Who Am I? They say I’m a ranch wife…

one sunset, marci on horse 015

Here’s who I want to be: I want to be an amazing horseback rider, cattle entrapenuer, business woman, writer, friend, and encourager. I want to rope and drag without missing, load every shot gun with vaccine in record time, and have strength to wrestle calves. In my wild imagination, I’m Annie Oakley, Martha Stewart, and Sacagawea. I climb rough terrain, wrangle every last cow, and know exactly when to buy and when to sell.

Enter reality.

I’m really good at dreaming.

I’ve never roped and dragged anything. My riding skills are currently nil due to trepidation after a mishap awhile ago. My husband is the brains, brawn, and bravo behind most business deals. (I’m super proud of him; this is not said with angst.) The last calf I attempted to wrestle laughed at me. I haven’t shot a shotgun in years and my vaccine shotgun sticks frequently. My home is my peaceful refuge, but nothing Martha would endorse. My exploratory and navigational skills are top-notch–but only to scout out my kids or a good deal.

We recently watched “The Secret Life of Walter Mitty”. In the film, a man finds adventure only in his daydreams until circumstances arise that excite him to a point of actually embarking on adventure.

To some extent, I’m completely happy in my daydream land. I’m somewhat quiet and reserved, especially in agricultural circles. What if I say the wrong thing?

This is why I loved the idea of this ranch wife blog, but sometimes find it difficult to write it. I admire you Annie Oakleys, Martha Stewarts, and Sacagaweas of the west. I’m amazed by the skill of you women who ride and rope.

I enjoy cooking and studying market trends. I like giving vaccines. Although it sounds weird, my favorite thing in agriculture is to pray blessings over the land and cattle–mine and yours. I don’t rope. I don’t ride anything with more kick than a carousel horse.

For this, I’ve always felt inferior. Afraid to step out.

Then we moved to Idaho for a couple years. No one knew me, so I tried to put my best self forward. The only thing was I was afraid someone would find out my secret that I didn’t possess true ranch wife skills. I didn’t intend to hide it–I don’t believe in being fake–I just hoped it wouldn’t come up. (Is there a difference?)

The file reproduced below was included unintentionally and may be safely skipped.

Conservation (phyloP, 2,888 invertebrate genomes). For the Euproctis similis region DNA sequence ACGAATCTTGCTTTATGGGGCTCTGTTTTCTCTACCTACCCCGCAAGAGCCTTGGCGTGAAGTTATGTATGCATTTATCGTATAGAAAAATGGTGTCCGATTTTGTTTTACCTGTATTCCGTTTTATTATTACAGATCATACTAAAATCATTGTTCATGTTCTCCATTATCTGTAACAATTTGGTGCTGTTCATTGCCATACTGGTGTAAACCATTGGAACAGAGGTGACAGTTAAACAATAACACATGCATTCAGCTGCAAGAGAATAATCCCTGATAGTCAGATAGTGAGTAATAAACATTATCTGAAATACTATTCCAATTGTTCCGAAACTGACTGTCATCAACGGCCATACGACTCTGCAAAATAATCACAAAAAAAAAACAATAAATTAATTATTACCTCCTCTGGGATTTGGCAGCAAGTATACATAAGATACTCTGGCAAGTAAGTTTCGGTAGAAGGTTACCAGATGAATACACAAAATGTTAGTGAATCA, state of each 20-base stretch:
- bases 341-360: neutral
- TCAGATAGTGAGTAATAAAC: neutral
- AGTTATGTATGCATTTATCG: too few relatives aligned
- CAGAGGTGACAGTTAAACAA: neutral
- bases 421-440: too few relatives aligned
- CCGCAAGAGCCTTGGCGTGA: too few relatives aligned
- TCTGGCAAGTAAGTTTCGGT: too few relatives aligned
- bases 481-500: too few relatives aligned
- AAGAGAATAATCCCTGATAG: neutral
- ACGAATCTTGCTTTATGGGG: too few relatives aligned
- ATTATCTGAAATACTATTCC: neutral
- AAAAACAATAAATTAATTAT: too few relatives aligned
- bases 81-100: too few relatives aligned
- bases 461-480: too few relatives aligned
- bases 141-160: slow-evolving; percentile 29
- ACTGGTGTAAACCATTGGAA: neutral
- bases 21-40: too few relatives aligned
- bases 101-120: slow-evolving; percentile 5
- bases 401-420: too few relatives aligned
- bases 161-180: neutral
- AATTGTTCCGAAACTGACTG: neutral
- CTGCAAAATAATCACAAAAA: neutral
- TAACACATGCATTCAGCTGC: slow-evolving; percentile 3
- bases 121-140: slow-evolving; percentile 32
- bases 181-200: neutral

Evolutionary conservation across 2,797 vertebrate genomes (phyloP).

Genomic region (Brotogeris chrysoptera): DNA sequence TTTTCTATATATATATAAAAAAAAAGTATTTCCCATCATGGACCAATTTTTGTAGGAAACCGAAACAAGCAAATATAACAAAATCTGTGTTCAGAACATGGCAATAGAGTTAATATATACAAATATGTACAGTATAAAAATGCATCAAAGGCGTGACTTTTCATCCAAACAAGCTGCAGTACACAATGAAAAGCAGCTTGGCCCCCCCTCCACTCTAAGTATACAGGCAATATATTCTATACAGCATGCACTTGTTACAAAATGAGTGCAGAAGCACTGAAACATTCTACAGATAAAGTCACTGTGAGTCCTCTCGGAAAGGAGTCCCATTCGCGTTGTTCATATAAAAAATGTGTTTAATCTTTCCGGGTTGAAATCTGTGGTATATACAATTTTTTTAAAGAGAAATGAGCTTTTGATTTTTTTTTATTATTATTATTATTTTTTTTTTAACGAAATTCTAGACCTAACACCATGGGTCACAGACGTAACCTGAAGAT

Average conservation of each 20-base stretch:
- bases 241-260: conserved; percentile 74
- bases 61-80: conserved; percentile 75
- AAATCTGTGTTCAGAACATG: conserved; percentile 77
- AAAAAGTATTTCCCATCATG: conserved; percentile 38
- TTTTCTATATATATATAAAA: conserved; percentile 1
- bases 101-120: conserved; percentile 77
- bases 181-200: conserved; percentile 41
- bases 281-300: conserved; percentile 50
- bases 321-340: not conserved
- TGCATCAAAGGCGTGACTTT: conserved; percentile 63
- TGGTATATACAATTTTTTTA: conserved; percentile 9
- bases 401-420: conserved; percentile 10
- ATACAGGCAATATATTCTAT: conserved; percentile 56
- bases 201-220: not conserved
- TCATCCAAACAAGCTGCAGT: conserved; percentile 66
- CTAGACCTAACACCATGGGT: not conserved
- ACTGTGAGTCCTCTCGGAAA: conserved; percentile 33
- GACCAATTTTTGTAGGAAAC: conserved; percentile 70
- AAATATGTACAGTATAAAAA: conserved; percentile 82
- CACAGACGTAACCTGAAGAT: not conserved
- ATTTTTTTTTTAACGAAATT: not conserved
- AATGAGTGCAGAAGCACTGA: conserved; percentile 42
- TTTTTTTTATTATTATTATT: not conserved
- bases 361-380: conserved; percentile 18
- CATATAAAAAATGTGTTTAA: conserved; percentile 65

During an Idaho Cattle Association meeting, I stepped out and attended the Cattlewoman’s Meeting. I didn’t know anyone, but found them all to be nice. At one point in the meeting, someone said something like, “We’re trying to reach all ranch wives. Some work out of the home to support the ranch. Others are outside with their husbands. Some are stay-at-home moms. Still others cook and clean, taking care of whatever they can to help their ranch.” My heart nearly stopped. You mean I didn’t have to be Annie Oakley, Prairie Woman, and Sacagawea? I could be me and still be a “ranch wife”? It was shortly after I started this blog.

The demons of doubt didn’t flee though. I struggled to keep writing because our ranch is minute compared to other places, my talents meek in comparison.

Yet, no one else can be me.

Friends, if you have ever found yourself in a similar arena–others’ talents mounting past your own, your worth fragile in comparison’s light–maybe we can help each other by reminding ourselves that who we are isn’t determined by who someone else is.

I’ll probably never gallop up steep hills like Jim Craig (The Man from Snowy River). Yet I’m willing to try and I love to bless. So friends, may our cattle increase, may our land produce. May new opportunities find us and solutions spill out of us. May love and gratitude be our foundation and evil never prosper. May good things happen in the agriculture industry. In Jesus Name, Amen.



3 thoughts on “Who Am I? They say I’m a ranch wife…

  1. Billy

    Where would we be without our hardworking ranch wives. I must say that my wife is selling her skills and talents a touch short with her assessment of herself. I can most certainly say that I don’t know many women who will go out with their husbands and freeze, get wet, or withstand intense heat after a short night of sleep to trail or process cattle all day long and somehow magically provide lunch and often dinner for a crew of hungry people. Doing all of this while keeping track of the kids. I consider myself fortunate to have such a wonderful woman to count as my wife and partner in all that we do. I think if you were to ask ranchers what was one of the key factors to their success, they will virtually say that their devoted and wonderful wives are the underlying glue that holds things together. Thank you and I love you. Billy

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